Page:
We had forgotten this container of melon and cherries at the albergue in Luarca. Some mysterious anonymous peregrino carried them to the albergue in Ribadeo!

D2: Ribadeo – Mondoñedo = 36 km

We were on our bikes by 08:00 and were once again embarked on an uphill start that continued for about 7 km. The aches and pains from the first day had now set in, so I was feeling quite slow, and Breanna pointed this out in saying, “I don’t know how you find it comfortable to go that slow.” We soon realized our different cycling styles – Breanna going faster uphill but in shorter bursts, and me going slow and steady – with both styles got us to the top in more or less the same time.

A furry fellow who wanted to join our camino

A furry fellow who wanted to join our camino

Our morning stop was in San Xusto where we met some other peregrinos, followed by a long difficult uphill on a gravel trail. But at least our efforts were rewarded by a fun downhill. Once in Lorenza, we switched to the N-634 road for a bit to avoid going down and back up a ravine. A bit more up hill, then finished the day with a nice 4 km downhill into Mondoñedo, and eventually found the albergue after asking a few locals. After some R & R at the albergue, heading for some tapas in the main plaza – patatas bravas, croquetas y tarta de Santiago, an almond cake that is a specialty in Galicia.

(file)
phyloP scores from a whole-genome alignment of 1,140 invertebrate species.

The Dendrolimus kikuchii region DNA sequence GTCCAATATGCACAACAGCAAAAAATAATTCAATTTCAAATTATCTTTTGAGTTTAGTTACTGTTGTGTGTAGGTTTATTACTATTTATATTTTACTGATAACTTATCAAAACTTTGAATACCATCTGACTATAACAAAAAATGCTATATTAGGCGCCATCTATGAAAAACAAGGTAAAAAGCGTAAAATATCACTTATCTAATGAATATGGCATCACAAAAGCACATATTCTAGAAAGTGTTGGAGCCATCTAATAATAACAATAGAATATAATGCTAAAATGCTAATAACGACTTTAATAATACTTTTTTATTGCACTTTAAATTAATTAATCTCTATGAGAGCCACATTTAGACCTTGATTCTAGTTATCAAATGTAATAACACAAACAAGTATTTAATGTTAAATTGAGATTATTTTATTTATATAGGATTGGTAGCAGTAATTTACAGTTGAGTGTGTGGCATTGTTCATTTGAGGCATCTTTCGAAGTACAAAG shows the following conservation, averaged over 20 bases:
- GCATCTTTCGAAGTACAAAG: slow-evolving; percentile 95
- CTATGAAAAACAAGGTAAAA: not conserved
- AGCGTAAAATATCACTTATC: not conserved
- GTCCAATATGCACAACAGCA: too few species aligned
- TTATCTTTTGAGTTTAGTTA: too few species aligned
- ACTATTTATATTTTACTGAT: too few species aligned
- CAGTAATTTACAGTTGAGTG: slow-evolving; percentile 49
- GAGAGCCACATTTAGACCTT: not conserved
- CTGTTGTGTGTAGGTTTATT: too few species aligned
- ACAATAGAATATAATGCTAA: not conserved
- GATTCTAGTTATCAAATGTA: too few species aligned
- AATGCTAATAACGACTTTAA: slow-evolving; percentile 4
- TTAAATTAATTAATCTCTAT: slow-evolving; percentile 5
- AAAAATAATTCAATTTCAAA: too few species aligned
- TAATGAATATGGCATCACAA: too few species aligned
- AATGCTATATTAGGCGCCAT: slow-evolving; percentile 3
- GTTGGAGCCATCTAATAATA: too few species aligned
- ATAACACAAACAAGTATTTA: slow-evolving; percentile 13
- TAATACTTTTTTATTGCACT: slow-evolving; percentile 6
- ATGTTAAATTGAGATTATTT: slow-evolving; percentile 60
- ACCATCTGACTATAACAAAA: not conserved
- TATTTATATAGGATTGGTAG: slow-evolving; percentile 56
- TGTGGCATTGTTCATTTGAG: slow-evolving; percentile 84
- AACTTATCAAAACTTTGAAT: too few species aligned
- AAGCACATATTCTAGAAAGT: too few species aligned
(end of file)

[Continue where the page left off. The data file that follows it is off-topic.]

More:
The lovely plaza in Mondonedo

The lovely plaza in Mondoñedo

A reoccurring thought as I cycled was how one’s mental and emotional state follows the physical terrain. When cycling uphill or on difficult terrain, I thought, “Why am I doing this again?” “I don’t like this.” “This is hard.” “I can’t do this.” And these were the moments, too, when Breanna and I were most likely to have conflicts. However, a few minutes later on the downhill, these thoughts became, “This isn’t so bad. In fact, this is amazing and so much fun.” “Look at the beautiful scenery!” Along our camino, the terrain was hilly, but would have our emotional states varied so much if we would have traveled a flatter route? More even-keeled? Just something I pondered while turning my pedals…

From Breanna's Instagram (@breannamyles)

From Breanna’s Instagram (@breannamyles)


Off on two wheels

6 03 2015